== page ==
• Performance – can our knowledge, skills and exposure to a range of genres and styles inform our performance skills?

Methods of assessment: Students will be assessed informally in regular class activities and tests. Formal assessment is through examination in Term 1, 2 and 4. Examinations comprise of Listening and Responding, Analysis, Aural, and Theory. Composition and Performance together form 20% of the final examination.

Continuation of subject: Form 4 Option Music is a preparatory course for Pre-Q Music in Form 5, although more advanced students can join Pre-Q without first taking Form 4 Option Music, subject to approval by the Head of Music.

Form 5 (Pre-Q):

Pre-requisites: This course involves performing and composing as well as developing theoretical skills, aural skills and general knowledge of music.

Students wishing to take this course should be currently and actively engaged in learning and playing an instrument or singing. The actual standard of performance is not specified as the intention is to encourage students with an interest in music to study it further.

Students who wish to take this course without having first completed the Form 4 Option Music course must demonstrate an appropriate level of musical knowledge and performance ability. Please talk to the Head of Music for advice or to arrange an informal audition.

Course description/aims: This course takes an integrated approach to music education, as each learning areas enriches and reinforces the others. Performance, Aural Skills, Theory, Analysis, Composition and Music History all combine and overlap to establish and strengthen the knowledge and skills expected of a fully literate musician. We expect these students to be capable of achieving highly should they go on to take A2 Music or Excellence in NCEA Level 2 Music standards.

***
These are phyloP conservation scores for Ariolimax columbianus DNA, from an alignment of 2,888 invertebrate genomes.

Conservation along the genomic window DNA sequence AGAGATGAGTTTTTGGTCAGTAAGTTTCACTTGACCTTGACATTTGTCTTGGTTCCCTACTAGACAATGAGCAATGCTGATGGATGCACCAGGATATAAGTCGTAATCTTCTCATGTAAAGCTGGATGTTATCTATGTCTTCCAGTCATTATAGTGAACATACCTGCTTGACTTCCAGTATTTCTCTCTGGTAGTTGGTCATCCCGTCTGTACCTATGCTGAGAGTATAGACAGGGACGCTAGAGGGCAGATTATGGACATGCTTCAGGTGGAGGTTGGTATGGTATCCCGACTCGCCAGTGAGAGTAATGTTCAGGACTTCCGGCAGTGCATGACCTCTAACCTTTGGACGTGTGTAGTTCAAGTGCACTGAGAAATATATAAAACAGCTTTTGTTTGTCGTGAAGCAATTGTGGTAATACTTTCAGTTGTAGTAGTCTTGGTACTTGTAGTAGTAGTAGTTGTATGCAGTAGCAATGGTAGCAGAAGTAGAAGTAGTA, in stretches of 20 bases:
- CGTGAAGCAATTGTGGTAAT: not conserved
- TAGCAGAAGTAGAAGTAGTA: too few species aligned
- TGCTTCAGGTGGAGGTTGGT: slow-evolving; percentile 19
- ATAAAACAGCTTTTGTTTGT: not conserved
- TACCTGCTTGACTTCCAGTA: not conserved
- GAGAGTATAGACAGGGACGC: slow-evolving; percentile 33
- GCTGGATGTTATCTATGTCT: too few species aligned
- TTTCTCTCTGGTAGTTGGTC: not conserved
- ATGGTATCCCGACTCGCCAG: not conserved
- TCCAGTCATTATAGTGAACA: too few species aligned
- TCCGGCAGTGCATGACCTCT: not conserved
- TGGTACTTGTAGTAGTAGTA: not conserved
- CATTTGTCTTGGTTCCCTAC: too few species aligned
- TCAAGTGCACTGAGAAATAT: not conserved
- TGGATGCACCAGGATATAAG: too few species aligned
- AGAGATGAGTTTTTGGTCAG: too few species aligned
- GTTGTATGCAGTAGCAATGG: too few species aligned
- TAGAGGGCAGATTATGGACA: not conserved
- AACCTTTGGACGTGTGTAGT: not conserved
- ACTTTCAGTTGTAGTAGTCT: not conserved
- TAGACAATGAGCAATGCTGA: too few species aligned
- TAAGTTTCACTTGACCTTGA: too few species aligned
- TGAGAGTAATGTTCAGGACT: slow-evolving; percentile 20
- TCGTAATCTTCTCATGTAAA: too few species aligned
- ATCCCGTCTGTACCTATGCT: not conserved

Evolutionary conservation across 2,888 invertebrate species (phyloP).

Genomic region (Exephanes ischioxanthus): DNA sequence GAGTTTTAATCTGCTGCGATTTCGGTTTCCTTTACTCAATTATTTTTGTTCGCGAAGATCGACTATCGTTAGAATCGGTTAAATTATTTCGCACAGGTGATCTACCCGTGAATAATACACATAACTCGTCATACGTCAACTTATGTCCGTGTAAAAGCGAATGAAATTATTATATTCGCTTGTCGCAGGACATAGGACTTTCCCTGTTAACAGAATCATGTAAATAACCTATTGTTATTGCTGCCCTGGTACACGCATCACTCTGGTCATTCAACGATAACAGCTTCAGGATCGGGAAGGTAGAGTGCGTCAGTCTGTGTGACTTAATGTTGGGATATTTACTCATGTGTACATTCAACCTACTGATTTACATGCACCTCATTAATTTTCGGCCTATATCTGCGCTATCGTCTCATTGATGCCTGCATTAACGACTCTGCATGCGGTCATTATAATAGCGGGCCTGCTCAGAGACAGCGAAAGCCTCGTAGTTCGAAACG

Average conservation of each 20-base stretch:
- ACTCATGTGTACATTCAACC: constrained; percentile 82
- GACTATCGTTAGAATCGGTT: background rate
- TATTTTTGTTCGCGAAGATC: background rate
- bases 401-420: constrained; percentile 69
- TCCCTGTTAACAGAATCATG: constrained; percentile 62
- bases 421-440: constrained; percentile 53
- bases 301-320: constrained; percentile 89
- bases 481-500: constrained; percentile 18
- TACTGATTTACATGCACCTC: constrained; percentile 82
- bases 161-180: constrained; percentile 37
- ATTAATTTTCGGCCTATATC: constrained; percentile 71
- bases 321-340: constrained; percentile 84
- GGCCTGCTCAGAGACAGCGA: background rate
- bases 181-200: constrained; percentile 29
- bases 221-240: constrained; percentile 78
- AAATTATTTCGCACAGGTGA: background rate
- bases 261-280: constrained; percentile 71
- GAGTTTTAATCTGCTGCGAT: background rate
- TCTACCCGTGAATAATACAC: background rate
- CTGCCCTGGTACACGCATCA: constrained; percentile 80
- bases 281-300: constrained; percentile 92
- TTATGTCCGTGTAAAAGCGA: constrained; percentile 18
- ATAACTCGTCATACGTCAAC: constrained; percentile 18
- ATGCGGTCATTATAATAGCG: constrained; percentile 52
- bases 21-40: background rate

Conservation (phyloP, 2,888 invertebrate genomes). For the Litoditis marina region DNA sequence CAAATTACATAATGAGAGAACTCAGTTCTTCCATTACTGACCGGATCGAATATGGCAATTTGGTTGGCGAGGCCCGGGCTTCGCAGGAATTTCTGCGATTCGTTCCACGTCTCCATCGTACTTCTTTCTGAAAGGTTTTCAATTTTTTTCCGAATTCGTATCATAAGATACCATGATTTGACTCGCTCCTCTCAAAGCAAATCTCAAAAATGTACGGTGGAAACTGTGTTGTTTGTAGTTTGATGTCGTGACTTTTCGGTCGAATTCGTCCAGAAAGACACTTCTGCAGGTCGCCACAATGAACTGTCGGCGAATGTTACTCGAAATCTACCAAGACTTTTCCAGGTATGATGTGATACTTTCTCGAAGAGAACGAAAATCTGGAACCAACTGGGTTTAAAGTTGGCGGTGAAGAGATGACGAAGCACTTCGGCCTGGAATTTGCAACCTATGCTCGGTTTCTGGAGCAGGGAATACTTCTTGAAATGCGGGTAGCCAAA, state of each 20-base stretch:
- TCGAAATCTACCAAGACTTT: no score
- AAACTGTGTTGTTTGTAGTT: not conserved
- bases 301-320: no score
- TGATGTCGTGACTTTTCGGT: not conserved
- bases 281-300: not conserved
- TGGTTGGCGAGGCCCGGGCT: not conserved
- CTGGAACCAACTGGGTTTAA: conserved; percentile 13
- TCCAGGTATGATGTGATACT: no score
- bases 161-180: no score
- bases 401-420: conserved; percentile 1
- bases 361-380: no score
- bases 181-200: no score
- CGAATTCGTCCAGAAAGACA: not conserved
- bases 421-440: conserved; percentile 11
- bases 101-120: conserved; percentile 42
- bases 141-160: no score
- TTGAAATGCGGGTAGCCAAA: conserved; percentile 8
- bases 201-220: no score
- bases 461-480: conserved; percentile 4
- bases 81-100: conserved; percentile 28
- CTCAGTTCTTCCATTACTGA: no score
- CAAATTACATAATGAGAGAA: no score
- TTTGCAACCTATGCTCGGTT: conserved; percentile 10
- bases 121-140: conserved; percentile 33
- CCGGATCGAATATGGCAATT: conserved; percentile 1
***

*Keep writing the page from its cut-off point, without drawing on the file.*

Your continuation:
Listening:

  • Aural awareness, perception and discrimination in Western music of the baroque, classical, Romantic and 20th Century periods, including Jazz and Blues
  • Detailed knowledge and understanding of the features of music and compositional devices
  • Detailed knowledge and understanding of two contrasting set works

Theory and Aural:

  • Sound technical knowledge of conventions of notation, keys, scales, cadences, intervals, rhythm, time signatures, including compound time and grouping of notes and rests and harmony
  • The understanding and ability to listen to and transcribe (write out melodic, rhythmic and Harmonic dictation

Analysis:

  • Analyse and compare two works from different periods, examining structure, harmony and development of materials as well as theme, style, and historical and technological context

Performing:

  • Technical competence on one or more instruments/singing